Personally, I don't see the show as being about training dogs. I see it as training people. Cesar has an innate ability to understand animals. Some people are like that. Temple Grandin, who is high functioning autistic, can understand how an animal feels, and makes a living using that skill. I don't think Cesar is autistic, but he does understand dogs. The problem is people, who think dogs are other people. We have a tendency to anthropomorphize animals, and they are just doing their doggy thing, looking at us people as being part of their pack. So Cesar teaches people to be pack leaders. The plan is to have the dog recognize them as dominant, and hopefully the dogs will fall in line. He tells people to be calm and assertive, to have good posture, to walk the dog every day. What's bad about any of that? Sounds good to me.

So The Dog Whisperer is really a misnomer...people love their dogs, but most don't have a clue how to raise or train dogs. The show should be called The People Whisperer. Cesar is talking to people, while demonstrating with the dog how the owners should act. By doing what he says he changes people behavior, and that in turn changes the behavior of their dogs.


This is Kim, who was with my family from 1956 to 1972. And yes, we made every mistake with Kim a dog owner could make. We didn't have the benefit of watching Cesar on TV.

Thursday, July 01, 2010

Those oh-so-sexy vampires!

Yet another of my major disconnects from current popular culture: the series Twilight, which just had its third--is that right? third?--installment, Eclipse, show up in theaters, has been eagerly awaited by fans of the book and movie franchise.

Stephanie Meyer, the creator/writer of the Twilight series, is known as a Mormon housewife, and much is made of that. I'm not sure why. Being Mormon or a housewife shouldn't matter. Being a writer should matter. If she can come up with good characters and an interesting storyline that engages her readers that should be enough. The other day I saw an article about Mormon symbolism in the Twilight books and I wouldn't know, but as long as the books appeal to a broad audience who cares? A lot of books and stories have religious symbolism, and it doesn't mean anything to me...just as long as it engages its readers.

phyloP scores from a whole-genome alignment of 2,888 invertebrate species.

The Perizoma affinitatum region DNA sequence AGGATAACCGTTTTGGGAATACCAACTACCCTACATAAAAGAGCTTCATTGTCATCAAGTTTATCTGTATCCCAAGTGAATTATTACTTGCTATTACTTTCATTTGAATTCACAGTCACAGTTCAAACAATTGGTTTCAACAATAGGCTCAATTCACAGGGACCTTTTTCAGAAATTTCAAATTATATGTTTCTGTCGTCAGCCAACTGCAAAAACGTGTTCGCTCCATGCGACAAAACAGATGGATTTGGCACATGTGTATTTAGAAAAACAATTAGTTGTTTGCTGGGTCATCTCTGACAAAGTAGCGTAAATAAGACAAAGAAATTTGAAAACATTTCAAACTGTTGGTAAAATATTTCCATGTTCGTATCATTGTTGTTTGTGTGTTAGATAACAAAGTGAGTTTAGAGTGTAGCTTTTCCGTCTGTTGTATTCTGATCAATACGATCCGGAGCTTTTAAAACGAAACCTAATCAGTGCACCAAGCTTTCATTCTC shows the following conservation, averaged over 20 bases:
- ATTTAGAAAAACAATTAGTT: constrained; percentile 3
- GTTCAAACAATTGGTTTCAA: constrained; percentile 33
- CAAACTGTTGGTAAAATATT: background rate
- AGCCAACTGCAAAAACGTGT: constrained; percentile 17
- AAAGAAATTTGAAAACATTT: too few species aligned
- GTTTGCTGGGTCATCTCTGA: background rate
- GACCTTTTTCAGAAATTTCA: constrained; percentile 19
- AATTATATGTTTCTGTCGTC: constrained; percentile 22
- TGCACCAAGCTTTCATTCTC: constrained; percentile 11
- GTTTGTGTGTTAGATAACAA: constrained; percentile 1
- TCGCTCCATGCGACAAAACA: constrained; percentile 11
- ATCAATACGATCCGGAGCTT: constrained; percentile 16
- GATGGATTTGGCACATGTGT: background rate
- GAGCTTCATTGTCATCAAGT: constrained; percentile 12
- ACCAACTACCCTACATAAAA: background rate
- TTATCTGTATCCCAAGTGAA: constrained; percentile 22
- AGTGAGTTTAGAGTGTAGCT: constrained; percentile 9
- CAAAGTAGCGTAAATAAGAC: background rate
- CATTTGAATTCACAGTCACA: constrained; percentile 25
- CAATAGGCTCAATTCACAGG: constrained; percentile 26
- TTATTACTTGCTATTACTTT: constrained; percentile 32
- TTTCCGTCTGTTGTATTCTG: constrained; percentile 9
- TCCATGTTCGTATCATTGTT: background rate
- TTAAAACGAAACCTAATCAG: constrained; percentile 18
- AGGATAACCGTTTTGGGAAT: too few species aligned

Despite saying that I probably won't read the books, although I might take a look at the first movie on DVD at some point, just to see what all the fuss is about.

My wife shrugged her shoulders at the sex appeal of any of the actors, as have I, but then neither of us is in that young demographic the movies are aimed at.

I don't care about Twilight, the story, but I am interested in why vampire movies and stories continue to be popular. Bram Stoker's Dracula has been popular for over a hundred years. Someone makes a movie version every few years. Hammer Films in England hammered out quite a few of them, all starring Christopher Lee, someone indelibly identified with the role.

My personal favorite vampire book is 'Salem's Lot by Stephen King. I liked that the vampire was a monster. In the television movie version with David "Don't Give Up On Us Baby" Soul, Reggie Nalder played the vampire, and he was a fright for four eyes. Max Schreck played Count Orlok (top of the page) in the Dracula rip-off, Nosferatu, in the silent movie days. He was presented as a hideous monster, more bat than human. In my mind, living for centuries, drinking the blood of people, would tend to turn one into something inhuman, not some sexy, sensitive type.

Shadow Of the Vampire, starring Willem DaFoe and John Malkovich, used Nosferatu as a springboard for a story of Max Schreck, in this case a real vampire, starring in a movie about making Nosferatu. For some reason Shadow Of the Vampire didn't find its audience and it's a shame, because it's excellent. Maybe nobody wants to think of vampires as monsters. Maybe young women think of them as cuddly, sexy types who have may have wild, passionate sex and bite necks, and the blood is kind of, you know, secondary. "I mean, he may have sunk his fangs into my jugular and sucked out a couple of pints, but he really, really loves me, Mom!"

But of course we know vampires don't exist, except in that world of fiction. The writer can create any kind of vampire he or she wants. Meyer's is to the first decade of the 21st Century as Anne Rice was to the last few decades of the 20th.

Movies about zombies, serial killers, slashers, have reached a saturation point with me. We don't need any more because none of them are saying anything new. But money says a lot. Every time a new Twilight movie comes out and breaks open the box office it speaks to movie people, telling them we need more vampire movies and TV shows. Like Dracula, no matter how many times you stick a stake in the guy, before long he's out of the box and biting again.

This article came out of a 1952 comic, Sensation Mystery: